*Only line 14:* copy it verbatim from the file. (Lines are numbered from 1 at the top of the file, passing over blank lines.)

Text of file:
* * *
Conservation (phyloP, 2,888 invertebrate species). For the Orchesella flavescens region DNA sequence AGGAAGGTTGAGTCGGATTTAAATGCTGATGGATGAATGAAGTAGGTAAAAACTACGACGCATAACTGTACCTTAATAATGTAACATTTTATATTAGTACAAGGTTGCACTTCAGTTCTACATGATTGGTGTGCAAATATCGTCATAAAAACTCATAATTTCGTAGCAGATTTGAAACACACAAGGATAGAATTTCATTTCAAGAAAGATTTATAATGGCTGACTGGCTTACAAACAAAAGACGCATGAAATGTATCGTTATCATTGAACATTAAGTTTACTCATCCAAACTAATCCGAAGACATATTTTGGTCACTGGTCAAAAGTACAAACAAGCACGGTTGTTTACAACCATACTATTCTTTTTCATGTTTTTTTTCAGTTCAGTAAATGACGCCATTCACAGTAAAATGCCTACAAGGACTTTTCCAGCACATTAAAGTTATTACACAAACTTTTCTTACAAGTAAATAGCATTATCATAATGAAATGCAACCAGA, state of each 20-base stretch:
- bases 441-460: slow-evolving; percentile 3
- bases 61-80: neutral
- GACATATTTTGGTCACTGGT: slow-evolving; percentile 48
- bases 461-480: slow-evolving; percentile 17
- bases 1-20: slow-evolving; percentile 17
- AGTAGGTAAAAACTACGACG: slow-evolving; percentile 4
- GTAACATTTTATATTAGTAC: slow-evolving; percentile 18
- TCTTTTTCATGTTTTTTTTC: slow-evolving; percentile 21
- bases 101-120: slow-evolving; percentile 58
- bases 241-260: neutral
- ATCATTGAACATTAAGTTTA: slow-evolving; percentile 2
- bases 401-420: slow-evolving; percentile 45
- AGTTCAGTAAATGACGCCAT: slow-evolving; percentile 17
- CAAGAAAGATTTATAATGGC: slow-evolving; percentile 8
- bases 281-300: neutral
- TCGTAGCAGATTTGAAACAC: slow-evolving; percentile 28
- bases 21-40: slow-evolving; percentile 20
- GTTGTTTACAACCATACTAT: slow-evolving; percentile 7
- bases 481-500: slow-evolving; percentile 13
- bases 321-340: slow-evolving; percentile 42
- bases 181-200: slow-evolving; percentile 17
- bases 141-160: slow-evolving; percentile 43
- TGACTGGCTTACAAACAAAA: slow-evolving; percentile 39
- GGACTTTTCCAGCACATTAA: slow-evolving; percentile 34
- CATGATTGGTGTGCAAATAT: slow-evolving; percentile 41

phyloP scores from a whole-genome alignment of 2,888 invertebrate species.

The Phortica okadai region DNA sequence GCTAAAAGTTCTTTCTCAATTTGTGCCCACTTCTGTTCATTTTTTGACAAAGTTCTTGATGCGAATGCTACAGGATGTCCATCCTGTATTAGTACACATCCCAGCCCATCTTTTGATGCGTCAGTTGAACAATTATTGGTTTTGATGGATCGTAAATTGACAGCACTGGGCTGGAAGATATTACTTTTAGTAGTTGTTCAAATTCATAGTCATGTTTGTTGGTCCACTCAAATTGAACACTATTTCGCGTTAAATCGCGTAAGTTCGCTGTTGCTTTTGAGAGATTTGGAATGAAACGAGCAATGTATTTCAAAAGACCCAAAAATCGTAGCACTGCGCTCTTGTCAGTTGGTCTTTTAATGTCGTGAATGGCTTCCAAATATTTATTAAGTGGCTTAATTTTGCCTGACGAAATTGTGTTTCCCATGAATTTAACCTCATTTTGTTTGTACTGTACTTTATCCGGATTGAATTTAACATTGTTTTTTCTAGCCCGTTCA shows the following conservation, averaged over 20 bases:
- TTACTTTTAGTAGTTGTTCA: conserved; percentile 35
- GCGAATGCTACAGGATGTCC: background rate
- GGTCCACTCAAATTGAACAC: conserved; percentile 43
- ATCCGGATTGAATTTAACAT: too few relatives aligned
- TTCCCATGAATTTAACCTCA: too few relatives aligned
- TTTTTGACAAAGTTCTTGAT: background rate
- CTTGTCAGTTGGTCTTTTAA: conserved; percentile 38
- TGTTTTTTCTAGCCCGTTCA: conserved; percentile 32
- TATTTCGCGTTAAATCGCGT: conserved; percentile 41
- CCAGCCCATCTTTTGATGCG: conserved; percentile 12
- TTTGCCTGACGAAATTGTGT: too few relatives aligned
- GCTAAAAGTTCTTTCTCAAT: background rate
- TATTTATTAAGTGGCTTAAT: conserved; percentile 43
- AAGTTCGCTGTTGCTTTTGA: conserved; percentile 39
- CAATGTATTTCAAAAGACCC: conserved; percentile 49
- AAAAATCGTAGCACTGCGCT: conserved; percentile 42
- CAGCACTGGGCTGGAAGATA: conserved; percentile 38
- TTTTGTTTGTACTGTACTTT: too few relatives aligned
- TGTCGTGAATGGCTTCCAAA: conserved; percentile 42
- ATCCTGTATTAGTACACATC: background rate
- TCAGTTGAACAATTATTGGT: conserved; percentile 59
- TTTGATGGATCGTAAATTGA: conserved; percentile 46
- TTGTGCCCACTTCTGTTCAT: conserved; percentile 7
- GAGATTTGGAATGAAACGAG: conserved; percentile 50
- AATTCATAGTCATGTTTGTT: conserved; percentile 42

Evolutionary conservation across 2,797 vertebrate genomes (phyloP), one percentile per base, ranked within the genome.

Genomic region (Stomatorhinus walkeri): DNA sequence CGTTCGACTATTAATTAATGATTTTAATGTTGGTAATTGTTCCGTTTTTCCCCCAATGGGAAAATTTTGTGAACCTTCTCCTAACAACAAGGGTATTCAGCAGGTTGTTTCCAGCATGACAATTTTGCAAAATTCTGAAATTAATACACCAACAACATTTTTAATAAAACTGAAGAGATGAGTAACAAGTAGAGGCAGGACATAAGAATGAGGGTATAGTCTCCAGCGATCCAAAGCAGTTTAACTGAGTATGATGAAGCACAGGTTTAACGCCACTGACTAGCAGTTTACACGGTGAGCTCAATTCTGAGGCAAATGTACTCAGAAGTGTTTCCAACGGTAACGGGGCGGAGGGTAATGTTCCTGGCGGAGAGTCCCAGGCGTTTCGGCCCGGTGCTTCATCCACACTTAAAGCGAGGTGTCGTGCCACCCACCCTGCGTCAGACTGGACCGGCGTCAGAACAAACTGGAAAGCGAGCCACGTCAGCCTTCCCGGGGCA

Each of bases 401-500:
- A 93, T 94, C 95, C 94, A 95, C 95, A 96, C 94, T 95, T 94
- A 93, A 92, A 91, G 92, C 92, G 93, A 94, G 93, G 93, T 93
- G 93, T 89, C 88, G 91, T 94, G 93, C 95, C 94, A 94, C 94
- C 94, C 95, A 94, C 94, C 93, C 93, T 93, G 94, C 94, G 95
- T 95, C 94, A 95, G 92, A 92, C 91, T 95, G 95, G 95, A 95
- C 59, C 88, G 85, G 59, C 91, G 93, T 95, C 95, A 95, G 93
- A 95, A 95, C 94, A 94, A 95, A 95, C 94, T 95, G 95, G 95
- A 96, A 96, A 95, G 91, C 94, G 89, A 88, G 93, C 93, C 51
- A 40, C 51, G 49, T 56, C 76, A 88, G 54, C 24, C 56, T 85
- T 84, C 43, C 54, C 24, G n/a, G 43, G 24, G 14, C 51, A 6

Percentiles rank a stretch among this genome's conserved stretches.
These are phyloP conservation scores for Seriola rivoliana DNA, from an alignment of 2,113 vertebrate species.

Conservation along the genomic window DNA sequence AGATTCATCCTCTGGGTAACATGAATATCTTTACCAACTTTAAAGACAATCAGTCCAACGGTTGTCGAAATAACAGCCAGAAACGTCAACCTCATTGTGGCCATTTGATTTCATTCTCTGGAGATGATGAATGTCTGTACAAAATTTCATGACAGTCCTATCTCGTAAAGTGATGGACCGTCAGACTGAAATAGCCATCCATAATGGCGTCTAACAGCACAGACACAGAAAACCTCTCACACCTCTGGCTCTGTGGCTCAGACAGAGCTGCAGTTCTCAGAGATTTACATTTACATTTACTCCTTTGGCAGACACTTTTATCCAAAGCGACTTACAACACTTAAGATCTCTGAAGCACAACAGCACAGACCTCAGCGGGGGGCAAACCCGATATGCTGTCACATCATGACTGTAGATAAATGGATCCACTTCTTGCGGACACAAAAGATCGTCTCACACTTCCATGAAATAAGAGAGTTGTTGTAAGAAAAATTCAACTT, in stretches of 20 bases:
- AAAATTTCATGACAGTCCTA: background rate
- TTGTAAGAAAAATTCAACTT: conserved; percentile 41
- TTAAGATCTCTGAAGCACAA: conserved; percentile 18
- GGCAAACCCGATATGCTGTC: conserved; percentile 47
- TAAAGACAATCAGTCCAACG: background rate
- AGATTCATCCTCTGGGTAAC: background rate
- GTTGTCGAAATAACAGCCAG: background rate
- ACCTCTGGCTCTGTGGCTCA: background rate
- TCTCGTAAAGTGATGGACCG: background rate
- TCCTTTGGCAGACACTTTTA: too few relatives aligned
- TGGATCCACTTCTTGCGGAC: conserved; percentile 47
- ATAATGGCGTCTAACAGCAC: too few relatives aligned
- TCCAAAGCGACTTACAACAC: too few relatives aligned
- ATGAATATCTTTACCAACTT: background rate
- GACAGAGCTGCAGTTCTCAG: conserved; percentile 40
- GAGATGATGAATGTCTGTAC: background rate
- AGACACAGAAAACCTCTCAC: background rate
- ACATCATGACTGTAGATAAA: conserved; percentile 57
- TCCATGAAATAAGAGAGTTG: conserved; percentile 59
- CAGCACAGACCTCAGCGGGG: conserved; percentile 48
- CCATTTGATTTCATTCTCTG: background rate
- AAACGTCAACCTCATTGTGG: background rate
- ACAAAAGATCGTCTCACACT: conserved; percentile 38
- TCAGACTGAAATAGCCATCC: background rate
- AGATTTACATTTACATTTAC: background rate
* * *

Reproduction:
- AGTTCAGTAAATGACGCCAT: slow-evolving; percentile 17